RICHMOND, Va. (WRIC) — After Democratic U.S. Rep. Donald McEachin’s passing Monday night after a battle with colorectal cancer, health professionals in Central Virginia are putting attention towards the deadly disease.

The recommended age for an individual to get a colonoscopy used to be 50 years old, but has since been lowered to 45 years old.

Doctor Nicole Wieghard with VCU’s Massey Cancer Center explained the cause of this change.

“We have been seeing an increase in younger colorectal cancers,” Wieghard said.

While colorectal cancer typically becomes increasingly pressing with age, Wieghard shared how — when it comes to treatment — the stage in which the cancer is detected is more important than the age of the patient.

“If we catch colorectal cancer very early, all that’s needed oftentimes is surgery alone, so not needing chemotherapy or other therapies,” Wieghard said.

While stomach pain usually isn’t cause for immediate panic, health experts say — even if you’re under 45 years of age — colorectal cancer shouldn’t be immediately ruled out. Anyone who exhibits symptoms like unusual abdominal pain or bowel movements should consider getting a colonoscopy. This is particularly important for individuals who have a family history of the disease.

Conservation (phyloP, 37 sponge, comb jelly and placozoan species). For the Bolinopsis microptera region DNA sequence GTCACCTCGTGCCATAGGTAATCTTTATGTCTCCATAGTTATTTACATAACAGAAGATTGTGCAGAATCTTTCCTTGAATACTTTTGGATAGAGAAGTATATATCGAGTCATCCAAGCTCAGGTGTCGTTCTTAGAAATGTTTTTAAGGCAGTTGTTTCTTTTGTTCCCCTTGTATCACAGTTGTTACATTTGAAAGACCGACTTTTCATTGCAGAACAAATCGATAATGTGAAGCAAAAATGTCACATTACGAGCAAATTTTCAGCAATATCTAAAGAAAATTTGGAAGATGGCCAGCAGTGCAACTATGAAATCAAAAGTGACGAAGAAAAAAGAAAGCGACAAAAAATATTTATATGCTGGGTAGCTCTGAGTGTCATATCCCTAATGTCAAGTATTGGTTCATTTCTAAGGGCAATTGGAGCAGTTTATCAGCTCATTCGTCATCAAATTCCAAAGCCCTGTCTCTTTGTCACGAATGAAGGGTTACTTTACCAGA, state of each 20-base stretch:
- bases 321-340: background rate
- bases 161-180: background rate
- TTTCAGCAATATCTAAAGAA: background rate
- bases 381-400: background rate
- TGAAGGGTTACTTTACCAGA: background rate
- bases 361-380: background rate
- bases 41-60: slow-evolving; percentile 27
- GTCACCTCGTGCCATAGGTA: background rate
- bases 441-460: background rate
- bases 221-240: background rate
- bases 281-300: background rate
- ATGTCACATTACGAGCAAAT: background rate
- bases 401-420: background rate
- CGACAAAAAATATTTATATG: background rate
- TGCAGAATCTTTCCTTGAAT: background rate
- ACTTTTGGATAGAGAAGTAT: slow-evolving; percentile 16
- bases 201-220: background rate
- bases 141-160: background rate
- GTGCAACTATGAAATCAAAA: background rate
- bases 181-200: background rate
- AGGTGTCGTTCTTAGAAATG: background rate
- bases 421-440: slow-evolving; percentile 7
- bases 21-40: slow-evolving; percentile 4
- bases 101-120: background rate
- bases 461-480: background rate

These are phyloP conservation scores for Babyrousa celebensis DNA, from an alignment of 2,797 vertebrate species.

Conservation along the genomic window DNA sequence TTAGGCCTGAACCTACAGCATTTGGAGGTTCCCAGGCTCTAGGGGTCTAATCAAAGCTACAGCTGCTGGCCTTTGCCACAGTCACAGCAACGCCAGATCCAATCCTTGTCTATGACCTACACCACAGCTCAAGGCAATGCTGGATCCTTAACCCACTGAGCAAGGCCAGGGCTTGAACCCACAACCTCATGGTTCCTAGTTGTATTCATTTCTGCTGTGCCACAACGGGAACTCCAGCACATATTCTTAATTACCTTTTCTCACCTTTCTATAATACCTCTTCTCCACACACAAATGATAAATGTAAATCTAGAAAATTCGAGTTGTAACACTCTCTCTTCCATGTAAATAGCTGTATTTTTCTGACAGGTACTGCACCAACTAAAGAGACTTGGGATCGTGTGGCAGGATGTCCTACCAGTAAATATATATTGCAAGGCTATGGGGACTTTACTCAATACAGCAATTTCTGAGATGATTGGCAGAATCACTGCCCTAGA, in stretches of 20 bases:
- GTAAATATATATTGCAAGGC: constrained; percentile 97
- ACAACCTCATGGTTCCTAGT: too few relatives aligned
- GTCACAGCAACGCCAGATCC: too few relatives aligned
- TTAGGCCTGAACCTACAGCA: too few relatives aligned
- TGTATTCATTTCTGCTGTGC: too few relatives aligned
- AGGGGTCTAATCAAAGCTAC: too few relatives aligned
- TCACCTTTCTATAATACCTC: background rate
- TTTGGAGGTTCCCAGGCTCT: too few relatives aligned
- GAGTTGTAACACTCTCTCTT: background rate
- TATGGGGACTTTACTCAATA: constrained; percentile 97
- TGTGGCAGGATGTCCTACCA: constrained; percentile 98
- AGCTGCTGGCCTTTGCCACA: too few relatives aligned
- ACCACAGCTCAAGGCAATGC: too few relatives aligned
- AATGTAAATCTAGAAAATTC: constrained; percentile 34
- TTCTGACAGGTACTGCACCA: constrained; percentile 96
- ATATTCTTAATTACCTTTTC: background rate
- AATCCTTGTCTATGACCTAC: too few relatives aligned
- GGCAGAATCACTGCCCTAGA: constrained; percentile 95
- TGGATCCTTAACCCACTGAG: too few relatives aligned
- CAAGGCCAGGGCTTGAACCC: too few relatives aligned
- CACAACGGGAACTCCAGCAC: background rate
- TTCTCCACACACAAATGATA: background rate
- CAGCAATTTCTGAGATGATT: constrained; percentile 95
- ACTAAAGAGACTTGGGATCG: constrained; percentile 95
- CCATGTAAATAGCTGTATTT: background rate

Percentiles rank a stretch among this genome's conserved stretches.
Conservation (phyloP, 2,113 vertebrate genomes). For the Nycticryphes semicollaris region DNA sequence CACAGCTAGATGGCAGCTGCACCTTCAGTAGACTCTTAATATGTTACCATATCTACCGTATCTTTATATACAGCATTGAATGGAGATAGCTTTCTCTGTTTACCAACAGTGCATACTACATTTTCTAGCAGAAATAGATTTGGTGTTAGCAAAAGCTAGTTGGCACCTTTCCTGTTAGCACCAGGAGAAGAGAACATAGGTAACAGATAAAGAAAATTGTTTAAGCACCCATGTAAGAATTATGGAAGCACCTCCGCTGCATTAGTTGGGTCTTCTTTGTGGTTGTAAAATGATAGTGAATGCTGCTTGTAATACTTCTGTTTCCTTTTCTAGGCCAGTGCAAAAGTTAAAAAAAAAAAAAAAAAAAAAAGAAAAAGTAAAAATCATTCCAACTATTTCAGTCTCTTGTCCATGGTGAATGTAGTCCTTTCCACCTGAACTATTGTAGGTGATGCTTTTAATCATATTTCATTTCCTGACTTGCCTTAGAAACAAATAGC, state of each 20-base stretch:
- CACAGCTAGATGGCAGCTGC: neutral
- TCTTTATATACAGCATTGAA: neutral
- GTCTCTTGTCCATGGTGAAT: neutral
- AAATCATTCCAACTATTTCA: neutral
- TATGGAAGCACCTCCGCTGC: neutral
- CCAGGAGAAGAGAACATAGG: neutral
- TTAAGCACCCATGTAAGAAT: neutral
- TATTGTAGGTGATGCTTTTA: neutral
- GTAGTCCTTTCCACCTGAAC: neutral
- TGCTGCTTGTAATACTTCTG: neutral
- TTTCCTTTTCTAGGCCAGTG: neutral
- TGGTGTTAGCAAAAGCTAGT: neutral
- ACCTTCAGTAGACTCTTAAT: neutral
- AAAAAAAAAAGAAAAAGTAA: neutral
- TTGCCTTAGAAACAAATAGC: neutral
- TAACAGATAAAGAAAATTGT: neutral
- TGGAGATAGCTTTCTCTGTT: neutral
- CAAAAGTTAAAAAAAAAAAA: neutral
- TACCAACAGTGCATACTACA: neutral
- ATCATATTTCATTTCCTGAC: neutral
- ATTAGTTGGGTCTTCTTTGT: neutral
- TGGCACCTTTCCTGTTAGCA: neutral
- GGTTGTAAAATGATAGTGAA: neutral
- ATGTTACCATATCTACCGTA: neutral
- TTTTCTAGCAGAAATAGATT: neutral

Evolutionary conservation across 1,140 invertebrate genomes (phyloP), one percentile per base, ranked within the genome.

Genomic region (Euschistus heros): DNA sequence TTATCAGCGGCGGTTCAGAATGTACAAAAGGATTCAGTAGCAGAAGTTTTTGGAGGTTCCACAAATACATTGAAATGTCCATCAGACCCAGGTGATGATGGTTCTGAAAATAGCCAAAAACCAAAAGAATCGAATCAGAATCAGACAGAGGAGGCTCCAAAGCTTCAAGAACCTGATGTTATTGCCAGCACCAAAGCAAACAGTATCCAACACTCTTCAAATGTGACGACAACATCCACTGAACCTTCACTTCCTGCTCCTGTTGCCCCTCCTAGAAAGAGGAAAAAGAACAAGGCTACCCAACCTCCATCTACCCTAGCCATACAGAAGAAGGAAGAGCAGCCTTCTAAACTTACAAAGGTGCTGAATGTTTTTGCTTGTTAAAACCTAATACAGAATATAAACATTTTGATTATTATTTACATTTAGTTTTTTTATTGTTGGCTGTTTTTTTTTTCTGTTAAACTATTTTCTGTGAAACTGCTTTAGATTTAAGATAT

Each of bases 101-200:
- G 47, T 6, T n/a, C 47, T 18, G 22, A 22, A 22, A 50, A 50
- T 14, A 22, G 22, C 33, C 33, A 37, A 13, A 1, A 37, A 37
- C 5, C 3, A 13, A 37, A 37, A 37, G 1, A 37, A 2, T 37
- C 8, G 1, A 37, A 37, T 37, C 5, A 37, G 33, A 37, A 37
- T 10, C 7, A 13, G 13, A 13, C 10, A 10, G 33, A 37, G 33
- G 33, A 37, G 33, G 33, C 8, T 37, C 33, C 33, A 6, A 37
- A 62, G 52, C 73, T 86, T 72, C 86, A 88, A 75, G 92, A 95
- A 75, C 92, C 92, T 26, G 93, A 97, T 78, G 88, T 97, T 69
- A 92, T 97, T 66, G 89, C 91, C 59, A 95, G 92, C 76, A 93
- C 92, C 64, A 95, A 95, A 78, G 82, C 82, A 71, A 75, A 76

“A 20-year-old may not be recommended immediately to a colonoscopy,” Wieghard said. “Whereas a 50-year-old who hasn’t had a scope will be recommended immediately, so some of it is if it’s not at the forefront of somebody’s mind.”

Angele Russell with the Colorectal Cancer Alliance met and spoke with Rep. McEachin prior to his passing from the disease, she explained how he was an advocate for people to get screened sooner, rather than later.

She said colonoscopies are the “gold standard,” for catching the disease as symptoms often don’t present themselves until the cancer has become aggressive.

Russel shared a key takeaway from her interaction with Rep. McEachin.

“He was 52 at the time of diagnosis,” Russel said. “But the one thing he kept saying is if the screening age had been what it is now, which is 45, he may not have had colon cancer at all, so one of the things he kept harping on, or really imploring, was for people to know their risk and get screened.”

More information on available resources for colorectal cancer screenings, treatment, or general information can be found online.